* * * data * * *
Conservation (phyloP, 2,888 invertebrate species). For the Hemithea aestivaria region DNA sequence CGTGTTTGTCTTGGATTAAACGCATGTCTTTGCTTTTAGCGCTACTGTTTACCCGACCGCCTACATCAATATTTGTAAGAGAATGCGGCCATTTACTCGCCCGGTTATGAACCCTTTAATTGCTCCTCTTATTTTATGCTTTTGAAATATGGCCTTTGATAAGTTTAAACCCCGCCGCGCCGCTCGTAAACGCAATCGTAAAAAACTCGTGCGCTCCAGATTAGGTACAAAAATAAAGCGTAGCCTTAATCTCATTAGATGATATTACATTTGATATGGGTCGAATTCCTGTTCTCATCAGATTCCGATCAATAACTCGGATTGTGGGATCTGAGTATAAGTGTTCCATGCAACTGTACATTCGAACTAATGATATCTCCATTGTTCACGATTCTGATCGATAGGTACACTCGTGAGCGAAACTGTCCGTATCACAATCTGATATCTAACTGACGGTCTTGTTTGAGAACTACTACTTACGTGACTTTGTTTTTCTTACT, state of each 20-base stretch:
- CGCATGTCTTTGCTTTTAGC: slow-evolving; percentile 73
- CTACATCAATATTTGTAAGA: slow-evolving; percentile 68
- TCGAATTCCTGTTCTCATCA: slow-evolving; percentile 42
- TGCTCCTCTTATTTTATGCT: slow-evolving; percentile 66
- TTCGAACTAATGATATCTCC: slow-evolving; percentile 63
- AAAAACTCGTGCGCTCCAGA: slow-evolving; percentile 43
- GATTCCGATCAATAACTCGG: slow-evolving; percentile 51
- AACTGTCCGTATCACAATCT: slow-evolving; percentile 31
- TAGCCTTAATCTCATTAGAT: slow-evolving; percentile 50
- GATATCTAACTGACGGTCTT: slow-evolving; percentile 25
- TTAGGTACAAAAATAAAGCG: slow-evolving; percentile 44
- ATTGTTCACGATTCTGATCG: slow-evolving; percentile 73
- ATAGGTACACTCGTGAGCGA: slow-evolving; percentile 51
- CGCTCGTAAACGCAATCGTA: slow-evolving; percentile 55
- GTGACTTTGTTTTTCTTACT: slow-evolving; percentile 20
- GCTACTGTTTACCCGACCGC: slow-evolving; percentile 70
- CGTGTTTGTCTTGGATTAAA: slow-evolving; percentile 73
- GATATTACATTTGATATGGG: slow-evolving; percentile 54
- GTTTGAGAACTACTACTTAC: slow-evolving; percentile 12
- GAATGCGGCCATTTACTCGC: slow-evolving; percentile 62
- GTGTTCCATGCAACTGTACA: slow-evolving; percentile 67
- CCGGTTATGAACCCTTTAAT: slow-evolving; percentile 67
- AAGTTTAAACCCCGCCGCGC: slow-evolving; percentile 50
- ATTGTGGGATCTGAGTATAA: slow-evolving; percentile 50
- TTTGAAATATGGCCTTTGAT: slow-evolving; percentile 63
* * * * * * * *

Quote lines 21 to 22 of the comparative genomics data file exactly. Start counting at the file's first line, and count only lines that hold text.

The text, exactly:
- GAATGCGGCCATTTACTCGC: slow-evolving; percentile 62
- GTGTTCCATGCAACTGTACA: slow-evolving; percentile 67